3. Performance-based and competency-based learning is becoming the predominant approach to learning as L&D aligns with business strategy and goals. Some 76.1 percent of organizations link learning objectives to corporate performance goals to at least a moderate extent, and 43.5 percent to a high or very high extent. Today, what you can do has greater weight than what you know, whereas previously knowledge had the high bar.
4. Organizations are focusing most heavily on learning delivery that appeals to their Millennial workforce. Millennials strongly prefer more personalized, just-in-time learning methods, and organizations are responding. The delivery methods most often cited for more use in the next 12 months are online learning modules (65.2 percent), social collaboration and learning tools (50.6 percent), online performance support (49.8 percent), online videos (49.6%), and coaching and mentoring (48.8 percent).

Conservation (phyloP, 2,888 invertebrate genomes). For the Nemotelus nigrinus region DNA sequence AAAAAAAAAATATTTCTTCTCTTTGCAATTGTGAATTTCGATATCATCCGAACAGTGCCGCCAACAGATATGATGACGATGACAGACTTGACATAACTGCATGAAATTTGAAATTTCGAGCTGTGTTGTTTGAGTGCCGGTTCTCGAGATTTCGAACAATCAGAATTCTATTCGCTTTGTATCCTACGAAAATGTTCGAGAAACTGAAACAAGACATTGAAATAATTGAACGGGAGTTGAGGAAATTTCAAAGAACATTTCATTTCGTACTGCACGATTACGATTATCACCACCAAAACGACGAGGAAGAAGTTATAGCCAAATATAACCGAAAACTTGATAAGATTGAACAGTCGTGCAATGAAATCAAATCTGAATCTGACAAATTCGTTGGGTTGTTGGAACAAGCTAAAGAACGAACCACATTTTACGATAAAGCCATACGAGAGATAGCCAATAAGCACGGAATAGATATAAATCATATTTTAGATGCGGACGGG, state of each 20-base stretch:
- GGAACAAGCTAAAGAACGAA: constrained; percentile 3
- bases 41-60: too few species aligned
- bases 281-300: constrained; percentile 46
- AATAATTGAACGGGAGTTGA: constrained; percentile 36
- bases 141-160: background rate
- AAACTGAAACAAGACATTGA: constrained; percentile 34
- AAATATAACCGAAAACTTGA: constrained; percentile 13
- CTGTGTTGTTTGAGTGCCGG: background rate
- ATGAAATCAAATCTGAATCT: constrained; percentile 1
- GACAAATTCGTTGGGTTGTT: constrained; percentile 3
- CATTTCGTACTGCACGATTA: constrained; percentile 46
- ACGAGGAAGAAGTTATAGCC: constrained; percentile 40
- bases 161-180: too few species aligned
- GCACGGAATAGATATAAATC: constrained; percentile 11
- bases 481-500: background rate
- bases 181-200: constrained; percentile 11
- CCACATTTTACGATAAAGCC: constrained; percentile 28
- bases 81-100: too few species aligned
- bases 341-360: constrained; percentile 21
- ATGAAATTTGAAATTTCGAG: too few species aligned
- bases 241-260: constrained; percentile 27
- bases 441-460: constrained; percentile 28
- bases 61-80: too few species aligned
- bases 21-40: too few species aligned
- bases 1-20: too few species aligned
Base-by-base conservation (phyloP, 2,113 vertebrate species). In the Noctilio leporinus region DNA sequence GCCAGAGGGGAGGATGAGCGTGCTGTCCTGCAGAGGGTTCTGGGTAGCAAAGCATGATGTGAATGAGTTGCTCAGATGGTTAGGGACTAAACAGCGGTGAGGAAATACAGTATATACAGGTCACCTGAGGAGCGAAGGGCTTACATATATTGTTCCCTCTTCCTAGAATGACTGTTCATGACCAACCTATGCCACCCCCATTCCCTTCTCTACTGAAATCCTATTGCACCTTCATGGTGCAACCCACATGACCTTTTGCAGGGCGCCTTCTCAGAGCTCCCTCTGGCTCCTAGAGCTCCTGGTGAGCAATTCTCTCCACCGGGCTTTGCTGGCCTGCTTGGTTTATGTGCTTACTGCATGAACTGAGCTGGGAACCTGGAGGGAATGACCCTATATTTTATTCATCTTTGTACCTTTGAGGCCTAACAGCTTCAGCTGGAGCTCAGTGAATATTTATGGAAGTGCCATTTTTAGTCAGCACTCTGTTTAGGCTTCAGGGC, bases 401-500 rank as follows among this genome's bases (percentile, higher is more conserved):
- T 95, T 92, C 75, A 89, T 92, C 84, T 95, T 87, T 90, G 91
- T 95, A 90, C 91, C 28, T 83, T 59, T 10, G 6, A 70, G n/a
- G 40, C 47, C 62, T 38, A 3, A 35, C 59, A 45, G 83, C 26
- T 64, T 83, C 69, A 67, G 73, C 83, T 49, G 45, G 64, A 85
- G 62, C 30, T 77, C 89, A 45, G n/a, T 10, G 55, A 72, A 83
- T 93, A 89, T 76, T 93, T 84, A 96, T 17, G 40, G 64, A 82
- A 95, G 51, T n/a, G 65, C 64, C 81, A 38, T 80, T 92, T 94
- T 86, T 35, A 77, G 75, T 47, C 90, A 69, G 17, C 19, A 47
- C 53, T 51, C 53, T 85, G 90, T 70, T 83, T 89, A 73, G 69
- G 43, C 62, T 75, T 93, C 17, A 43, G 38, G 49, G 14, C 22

The survey also found several additional supporting trends:
- C-suite executives—especially CLOs and CEOs—are more than three times more likely than HR heads or business unit leaders to be primarily responsible for setting the Learning & Development strategy.
- Social learning technologies, video, and online Electronic Performance Systems (EPS) increasingly are part of blended learning programs and provide more ongoing support after the initial learning experience. This trend supports the idea that learning is no longer an event. The event is only the starting line on a longer continuum as learners go back to work to adopt and adapt what they learned. It has become critical to support learners along the entire continuum.
- Measuring the impact of learning is running far behind other elements of corporate learning evolution. The majority of organizations are still not going beyond the relatively useless Level 1 on the Kirkpatrick Scale for learning measurement, developed in the 1950s. This tells us that while learning is more aligned with business needs than ever before, effective measurement of progress and success is still elusive.